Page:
Please direct your attention to the field for a special presentation recognizing one of our own, Ken Bland, who is receiving the William H. Spurgeon III Award given by the Boy Scouts of America. The Spurgeon Award is presented to honor an outstanding volunteer leader with the Exploring program who exemplifies the values found in the Scout Oath. Ken was selected for his tremendous impact through Explorer Post 5 chartered to WRAL and Explorer Post 50 chartered to the Durham Bulls. Explorer Post 50 and Explorer Post 5 are youth-based television broadcasting programs that provide students ages 14-20 with the opportunity to gain experience in television broadcasting. Under Ken’s leadership, WRAL’s Post 5 and the Durham Bulls' Post 50 have provided thousands of hands-on, real-world experiences for area high school and college students, which offers them a glimpse into the opportunities and challenges that exist in the field of broadcasting. Ken has been instrumental in leading the Durham Bulls' Explorer Post 50 program, while serving as an advisor and mentor to WRAL’s Explorer Post 5 program participants for 30+ years. Through his many years of dedicated service, Ken has mentored young students each summer at Durham Bulls Athletic Park, giving Minor League Baseball's most iconic franchise one of the best television broadcasts in the industry. Please join the Durham Bulls in congratulating Ken for this well-deserved recognition. Ken, thank you for your continued support and leadership to both the Explorer Post 5 and Explorer Post 50 programs.

Sunday, May 21, 2017

Winkie the Force

A Lifetime Achievement Award was bestowed upon Winkie La Force last Thursday at the second annual Power of Sharing Gala. 

Winkie retired at the end of 2016 as President of Leadership Triangle. That was a fourteen year run. Before that, she was a female pioneer in the sports world. She worked for the '87 Olympic Festival here, then ran the State Games of NC, worked for the '96 Atlanta Olympics, followed by the '99 Special Olympics World Summer Games in RDU, and she helmed the Triangle's bid for the Pan Am Games in the late '90s.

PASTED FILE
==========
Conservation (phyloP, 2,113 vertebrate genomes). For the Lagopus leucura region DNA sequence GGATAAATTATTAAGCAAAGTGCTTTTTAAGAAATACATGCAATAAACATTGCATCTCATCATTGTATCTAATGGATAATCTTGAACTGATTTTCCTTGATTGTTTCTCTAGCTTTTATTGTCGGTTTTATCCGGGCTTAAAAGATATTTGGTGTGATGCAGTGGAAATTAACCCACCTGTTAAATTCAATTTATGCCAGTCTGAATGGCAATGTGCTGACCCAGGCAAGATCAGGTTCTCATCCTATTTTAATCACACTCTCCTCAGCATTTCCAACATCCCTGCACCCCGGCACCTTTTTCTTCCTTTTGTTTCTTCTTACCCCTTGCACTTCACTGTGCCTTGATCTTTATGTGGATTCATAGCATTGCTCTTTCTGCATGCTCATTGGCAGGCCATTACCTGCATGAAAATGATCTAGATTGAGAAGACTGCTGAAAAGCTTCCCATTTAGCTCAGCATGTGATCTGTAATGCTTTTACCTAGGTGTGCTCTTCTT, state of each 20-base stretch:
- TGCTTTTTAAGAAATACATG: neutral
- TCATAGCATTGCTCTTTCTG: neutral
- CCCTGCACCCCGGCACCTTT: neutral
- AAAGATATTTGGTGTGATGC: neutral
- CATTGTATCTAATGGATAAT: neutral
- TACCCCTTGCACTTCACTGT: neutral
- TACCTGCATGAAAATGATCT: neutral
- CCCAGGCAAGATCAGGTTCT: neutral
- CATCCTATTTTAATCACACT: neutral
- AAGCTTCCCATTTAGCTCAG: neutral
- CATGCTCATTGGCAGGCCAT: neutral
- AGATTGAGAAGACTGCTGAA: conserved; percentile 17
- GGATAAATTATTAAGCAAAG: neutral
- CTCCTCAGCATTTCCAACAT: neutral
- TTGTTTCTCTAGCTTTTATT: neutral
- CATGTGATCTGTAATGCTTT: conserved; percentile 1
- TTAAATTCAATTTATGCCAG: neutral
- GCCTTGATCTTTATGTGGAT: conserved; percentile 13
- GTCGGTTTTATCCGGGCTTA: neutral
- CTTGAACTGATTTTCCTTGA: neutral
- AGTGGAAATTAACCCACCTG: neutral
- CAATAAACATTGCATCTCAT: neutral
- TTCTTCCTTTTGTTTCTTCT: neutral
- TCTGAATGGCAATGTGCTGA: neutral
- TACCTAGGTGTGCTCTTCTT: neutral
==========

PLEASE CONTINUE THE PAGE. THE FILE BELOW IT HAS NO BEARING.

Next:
The bid fizzled, but it was a meaningful lesson in Triangle-wide community engagement and regionalism. Winkie did an exemplary job of bringing everyone to the table. Biz-nonprofit-gov't leaders, the universities...everyone from medical to transit to law enforcement. Inclusive. Diverse. I remember how she enrolled the Latino community, a very progressive thing to do twenty years ago. 

I tend to think of regionalism in terms of municipal entities and political boundaries. Winkie's great strength: she sees PEOPLE...and she inspires them to work across those boundaries for the community's betterment. She's a collaborator, a convener, and yes, a task master (or task mistress.) True to her name she has been a force!
~  ~  ~  ~

A word on the Power of Sharing. What a great event! First class! Inspiring! And the credit goes to a corporate leader, Coastal Credit Union and its foundation. They organized this gala to celebrate the work of numerous non-profits, collaboration and corporate support totaling $400K.